To play and perform means keeping yourself healthy and safe. Whether you're transporting a heavy instrument, holding a lighter instrument in the same manner for an extended period, or engaged in a repetitive action, playing music can impact your body. Check out the following information to keep yourself going strong for the long haul.
Make it a habit to follow these steps when lifting anything--even a relatively light object--and you'll be in good shape for your next performance.
The neuromusculoskeletal system is the complete system of muscles, bones, tendons, ligaments, and associated nerves and tissues that allow us to move, speak, and sing. This system also supports our body's structure.
The "neuro" part of the term "neuromusculoskeletal" refers to the nervous system that coordinates how our bodies move and operate. The nervous system consists of the brain, spinal cord, and hundreds of billions of nerves that transmit information from the brain to the body and back in an endless cycle.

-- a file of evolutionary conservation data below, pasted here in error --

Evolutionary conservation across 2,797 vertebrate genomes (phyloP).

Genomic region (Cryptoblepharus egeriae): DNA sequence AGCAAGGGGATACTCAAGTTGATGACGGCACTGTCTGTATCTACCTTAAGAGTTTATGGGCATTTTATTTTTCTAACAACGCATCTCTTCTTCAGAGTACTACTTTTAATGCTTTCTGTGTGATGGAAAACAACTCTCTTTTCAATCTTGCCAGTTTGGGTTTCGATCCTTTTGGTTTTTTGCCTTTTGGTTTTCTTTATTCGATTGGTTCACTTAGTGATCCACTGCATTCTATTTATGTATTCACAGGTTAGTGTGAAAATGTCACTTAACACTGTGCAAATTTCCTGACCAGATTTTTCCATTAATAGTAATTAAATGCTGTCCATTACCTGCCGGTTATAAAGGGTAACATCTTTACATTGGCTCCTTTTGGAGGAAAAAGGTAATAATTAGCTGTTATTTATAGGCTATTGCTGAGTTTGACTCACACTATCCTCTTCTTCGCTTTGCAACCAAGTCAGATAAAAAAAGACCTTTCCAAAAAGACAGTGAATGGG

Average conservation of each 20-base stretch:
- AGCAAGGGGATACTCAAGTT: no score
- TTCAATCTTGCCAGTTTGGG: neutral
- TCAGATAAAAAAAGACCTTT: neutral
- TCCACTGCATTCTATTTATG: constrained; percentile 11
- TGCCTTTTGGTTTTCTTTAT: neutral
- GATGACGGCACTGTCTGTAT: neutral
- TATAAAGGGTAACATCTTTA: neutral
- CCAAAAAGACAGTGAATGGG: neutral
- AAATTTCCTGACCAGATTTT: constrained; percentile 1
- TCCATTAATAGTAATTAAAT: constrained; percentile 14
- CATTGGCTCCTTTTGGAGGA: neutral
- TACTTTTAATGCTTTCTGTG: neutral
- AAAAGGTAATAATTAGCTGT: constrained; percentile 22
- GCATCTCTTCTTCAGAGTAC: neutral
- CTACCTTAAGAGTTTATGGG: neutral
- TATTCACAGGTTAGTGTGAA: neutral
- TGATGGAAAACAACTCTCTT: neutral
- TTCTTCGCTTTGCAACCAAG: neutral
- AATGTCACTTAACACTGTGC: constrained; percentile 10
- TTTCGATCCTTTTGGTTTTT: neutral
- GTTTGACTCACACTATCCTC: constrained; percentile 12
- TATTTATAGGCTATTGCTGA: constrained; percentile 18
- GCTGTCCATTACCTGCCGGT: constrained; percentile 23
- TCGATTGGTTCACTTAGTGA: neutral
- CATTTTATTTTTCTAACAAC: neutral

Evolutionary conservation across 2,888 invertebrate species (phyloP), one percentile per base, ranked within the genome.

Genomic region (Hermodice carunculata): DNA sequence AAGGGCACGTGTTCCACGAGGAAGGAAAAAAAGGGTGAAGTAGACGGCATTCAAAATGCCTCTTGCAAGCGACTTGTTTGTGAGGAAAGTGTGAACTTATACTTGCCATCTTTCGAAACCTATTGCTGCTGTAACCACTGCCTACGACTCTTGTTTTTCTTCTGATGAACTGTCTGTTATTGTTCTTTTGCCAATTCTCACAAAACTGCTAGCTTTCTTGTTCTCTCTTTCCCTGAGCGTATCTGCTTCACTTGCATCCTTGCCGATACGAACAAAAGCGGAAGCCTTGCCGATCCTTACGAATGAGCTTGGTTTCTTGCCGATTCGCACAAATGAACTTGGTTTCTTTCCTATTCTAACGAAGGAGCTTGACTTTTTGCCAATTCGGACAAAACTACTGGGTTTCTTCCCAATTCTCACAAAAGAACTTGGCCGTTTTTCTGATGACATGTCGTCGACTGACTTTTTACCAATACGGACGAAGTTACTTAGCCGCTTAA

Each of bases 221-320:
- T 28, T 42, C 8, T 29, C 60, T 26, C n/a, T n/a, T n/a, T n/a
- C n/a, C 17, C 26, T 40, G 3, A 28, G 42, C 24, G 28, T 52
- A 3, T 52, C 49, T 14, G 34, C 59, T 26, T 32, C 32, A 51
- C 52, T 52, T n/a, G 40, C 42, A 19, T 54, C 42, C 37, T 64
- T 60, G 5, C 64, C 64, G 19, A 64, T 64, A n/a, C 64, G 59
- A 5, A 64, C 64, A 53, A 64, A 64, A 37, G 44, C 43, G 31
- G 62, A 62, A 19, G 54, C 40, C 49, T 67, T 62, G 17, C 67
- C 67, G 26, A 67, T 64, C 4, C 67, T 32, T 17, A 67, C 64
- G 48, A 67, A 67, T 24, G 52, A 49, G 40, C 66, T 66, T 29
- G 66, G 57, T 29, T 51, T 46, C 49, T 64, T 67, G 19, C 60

Our nervous systems allow us to move, sense, and act in conscious and unconscious ways. Without these structures, we could not listen to, enjoy, sing, or play music. Making changes in our approach to movement, particularly to the complex movements needed for the performance of music, means working closely with our nervous system so we can replace any automatic, unconscious, or poor habits with healthy, constructive, and coordinated movement choices.
Gain information about the body that will help you move according to the body's design and structure. The parts of the human body most relevant to movement are the nervous, muscular, and skeletal systems. Muscles move our bones at joints. Our bony structure is responsible for weight delivery and contributes to the support we need to move easily and efficiently. Nothing is inherent in our bodies' design or are instruments that should cause discomfort, pain, or injury.
Learn how to avoid the behaviors or situations that put your neuromusculoskeletal health at risk.
*Note: This information has been adapted from the NASM-PAMA documents on Musicians' Health and Safety.
Additional info on musculoskeletal health